Cingular Picks Lucent for IMS
The companies say Lucent's IMS-based platform will be used to provide voice, video, data, and multimedia services that can be accessed over different types of devices, in conjunction with Cingular's rollout of its High-Speed Data Packet Access (HSDPA) upgrade to its cellular network. Cingular is expecting to complete the network upgrade by the end of 2006.
The concept behind IMS (IP Multimedia Subsystem), you'll no doubt recall, is a unified network architecture that can support a range of IP-based services for both packet- and circuit-switched networks, and employ a range of different wireless and fixed access mechanisms.
Lucent will be deploying its media gateway, network controller, session manager, and application and subscriber data servers in the operator's network as part of the upgrade.
Analysts are cautiously optimistic about what the win means for Lucent’s prospects in the emerging IMS market. “This announcement suggests Lucent's IMS initiative is further along than we, or anyone else, originally thought, with revenue recognition now likely to occur in the first half of 2006,” writes Citigroup analyst Alex Henderson in a note on the deal.
“Financials on the deal were not disclosed, but we believe this contract is significant in size and scope and we expect to see more IMS contract wins coming out of Lucent in the not-too-distant future. We think Lucent has demonstrated, with this contract win, its lead on its North American rivals in this potentially 'game changing' technology.”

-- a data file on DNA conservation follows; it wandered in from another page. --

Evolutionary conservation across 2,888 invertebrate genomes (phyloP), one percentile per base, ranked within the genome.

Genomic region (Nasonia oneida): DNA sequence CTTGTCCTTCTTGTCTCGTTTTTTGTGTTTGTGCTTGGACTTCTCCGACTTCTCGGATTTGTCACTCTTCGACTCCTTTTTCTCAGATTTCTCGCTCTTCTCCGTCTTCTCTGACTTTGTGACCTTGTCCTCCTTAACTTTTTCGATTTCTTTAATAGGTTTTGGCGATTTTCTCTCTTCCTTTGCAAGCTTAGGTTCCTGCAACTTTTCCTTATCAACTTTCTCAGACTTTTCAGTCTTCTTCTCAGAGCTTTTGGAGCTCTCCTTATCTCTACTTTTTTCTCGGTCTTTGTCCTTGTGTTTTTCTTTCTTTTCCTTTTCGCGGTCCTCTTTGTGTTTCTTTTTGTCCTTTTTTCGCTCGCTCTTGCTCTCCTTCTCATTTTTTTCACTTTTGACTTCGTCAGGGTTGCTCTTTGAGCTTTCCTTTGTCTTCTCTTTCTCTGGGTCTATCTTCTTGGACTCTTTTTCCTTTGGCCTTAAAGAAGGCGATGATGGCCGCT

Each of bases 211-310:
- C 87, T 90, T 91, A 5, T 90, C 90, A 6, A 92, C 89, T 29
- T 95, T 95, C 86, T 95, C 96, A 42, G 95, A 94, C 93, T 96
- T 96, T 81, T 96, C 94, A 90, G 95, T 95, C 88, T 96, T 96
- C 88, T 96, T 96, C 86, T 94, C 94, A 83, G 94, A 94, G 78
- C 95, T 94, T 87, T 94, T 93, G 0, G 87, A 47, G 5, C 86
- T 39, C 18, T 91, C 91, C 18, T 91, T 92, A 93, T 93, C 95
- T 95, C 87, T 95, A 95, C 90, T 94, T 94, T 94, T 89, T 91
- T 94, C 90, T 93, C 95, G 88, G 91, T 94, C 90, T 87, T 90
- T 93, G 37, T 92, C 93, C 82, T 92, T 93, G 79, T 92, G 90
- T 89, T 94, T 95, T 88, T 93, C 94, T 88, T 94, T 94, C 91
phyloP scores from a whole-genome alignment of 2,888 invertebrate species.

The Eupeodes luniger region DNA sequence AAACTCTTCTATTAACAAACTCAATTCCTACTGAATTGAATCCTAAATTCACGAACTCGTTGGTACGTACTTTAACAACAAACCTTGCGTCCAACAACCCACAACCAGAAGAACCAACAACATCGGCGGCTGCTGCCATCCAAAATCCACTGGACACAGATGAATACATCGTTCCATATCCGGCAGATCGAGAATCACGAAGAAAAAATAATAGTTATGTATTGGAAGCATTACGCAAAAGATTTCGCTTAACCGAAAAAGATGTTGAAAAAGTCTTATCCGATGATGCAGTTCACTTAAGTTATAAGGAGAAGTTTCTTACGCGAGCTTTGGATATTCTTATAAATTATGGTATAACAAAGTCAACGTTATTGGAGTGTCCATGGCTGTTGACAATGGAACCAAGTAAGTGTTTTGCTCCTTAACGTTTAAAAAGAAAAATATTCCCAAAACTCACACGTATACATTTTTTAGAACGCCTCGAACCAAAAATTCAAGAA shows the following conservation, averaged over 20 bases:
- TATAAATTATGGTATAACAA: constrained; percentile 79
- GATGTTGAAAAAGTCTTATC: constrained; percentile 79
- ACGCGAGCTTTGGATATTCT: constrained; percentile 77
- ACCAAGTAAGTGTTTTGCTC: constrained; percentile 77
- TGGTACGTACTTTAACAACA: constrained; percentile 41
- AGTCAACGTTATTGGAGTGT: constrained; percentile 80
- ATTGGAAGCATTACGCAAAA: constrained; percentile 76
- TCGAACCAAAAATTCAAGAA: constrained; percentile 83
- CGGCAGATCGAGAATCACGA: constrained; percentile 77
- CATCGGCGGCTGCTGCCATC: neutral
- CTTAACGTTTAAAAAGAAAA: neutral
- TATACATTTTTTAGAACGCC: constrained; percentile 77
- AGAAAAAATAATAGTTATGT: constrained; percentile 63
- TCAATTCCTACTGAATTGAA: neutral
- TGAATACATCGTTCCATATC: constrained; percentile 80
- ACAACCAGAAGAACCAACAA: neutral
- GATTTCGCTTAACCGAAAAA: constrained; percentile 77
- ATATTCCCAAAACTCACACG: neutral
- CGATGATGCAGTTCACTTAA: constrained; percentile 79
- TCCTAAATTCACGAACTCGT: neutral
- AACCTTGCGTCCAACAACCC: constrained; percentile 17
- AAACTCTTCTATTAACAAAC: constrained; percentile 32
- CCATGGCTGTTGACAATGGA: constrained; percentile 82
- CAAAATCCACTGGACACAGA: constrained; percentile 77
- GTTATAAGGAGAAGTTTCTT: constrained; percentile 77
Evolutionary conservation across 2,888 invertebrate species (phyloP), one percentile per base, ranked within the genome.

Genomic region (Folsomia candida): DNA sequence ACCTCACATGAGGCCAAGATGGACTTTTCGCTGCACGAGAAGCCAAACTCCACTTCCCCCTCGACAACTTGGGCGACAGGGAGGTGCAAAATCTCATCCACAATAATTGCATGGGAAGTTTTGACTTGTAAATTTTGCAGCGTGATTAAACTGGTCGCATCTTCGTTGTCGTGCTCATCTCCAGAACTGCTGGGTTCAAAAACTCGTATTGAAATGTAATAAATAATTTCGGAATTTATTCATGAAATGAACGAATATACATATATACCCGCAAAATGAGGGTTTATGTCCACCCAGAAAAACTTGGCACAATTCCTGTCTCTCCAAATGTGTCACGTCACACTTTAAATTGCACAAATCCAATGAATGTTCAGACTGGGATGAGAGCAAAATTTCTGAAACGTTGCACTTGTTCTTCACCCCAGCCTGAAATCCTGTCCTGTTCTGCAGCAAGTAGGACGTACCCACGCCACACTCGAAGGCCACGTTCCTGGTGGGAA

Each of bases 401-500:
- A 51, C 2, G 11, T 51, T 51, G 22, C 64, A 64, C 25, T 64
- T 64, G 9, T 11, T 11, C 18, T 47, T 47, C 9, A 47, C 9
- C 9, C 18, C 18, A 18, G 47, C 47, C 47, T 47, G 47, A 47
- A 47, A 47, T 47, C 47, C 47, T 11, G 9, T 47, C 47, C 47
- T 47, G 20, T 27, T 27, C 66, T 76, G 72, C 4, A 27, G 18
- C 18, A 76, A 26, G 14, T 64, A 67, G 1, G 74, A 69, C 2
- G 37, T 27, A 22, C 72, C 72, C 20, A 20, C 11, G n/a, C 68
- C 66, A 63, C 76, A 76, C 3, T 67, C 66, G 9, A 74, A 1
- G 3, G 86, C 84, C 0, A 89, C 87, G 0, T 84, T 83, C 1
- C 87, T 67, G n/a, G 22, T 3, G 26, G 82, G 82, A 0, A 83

Lucent’s rivals in the IMS game include (Nasdaq: ERICY) and Motorola Inc. (NYSE: MOT), but -- as Citigroup’s Henderson points out -- Lucent’s win is also likely to be “disappointing” to softswitch vendors like (Nasdaq: SONS) and (Nasdaq: TKLC), which already have business with Cingular.
Nikos Theodosopoulos, senior analyst of communications equipment at UBS Investment Research, believes the deal bodes well for Lucent's prospects at Cingular's fixed-line parents, (NYSE: BLS) and (NYSE: SBC).
"We continue to believe LU won the IMS deal at BLS [and] is well positioned for a possible IMS rollout at SBC," writes Theodosopoulos in a note.
As Unstrung exclusively reported last month, IMS is not the only leg on Cingular’s convergence stool. The firm is also planning to deploy unlicensed mobile access (UMA) technology, which allows handoffs between cellular and WiFi networks, in tandem with IMS. (See Cingular's Got Big FMC Plans.) "We've been testing UMA," confirms Cingular spokesman Ritch Blasi. “The first app will be a hybrid of UMA and IMS.” Unstrung Insider analyst Gabriel Brown suggests that the application will use UMA to handle voice switching between networks and then an IMS/SIP (session initiation protocol) client that will enable the system to locate users and determine their availability to communicate via phone, email, text messaging, or video.
“My guess is that this is what Cingular will launch with,” says Brown.
Blasi wouldn’t confirm specific plans for services, saying that Cingular is still looking at the market requirements for convergence.
The other major U.S. mobile operator that has announced plans for IMS is Sprint Nextel Corp. (NYSE: S). In September, the operator told Unstrung that it still intends to be the first to roll out IMS in the U.S.
— Dan Jones, Site Editor, Unstrung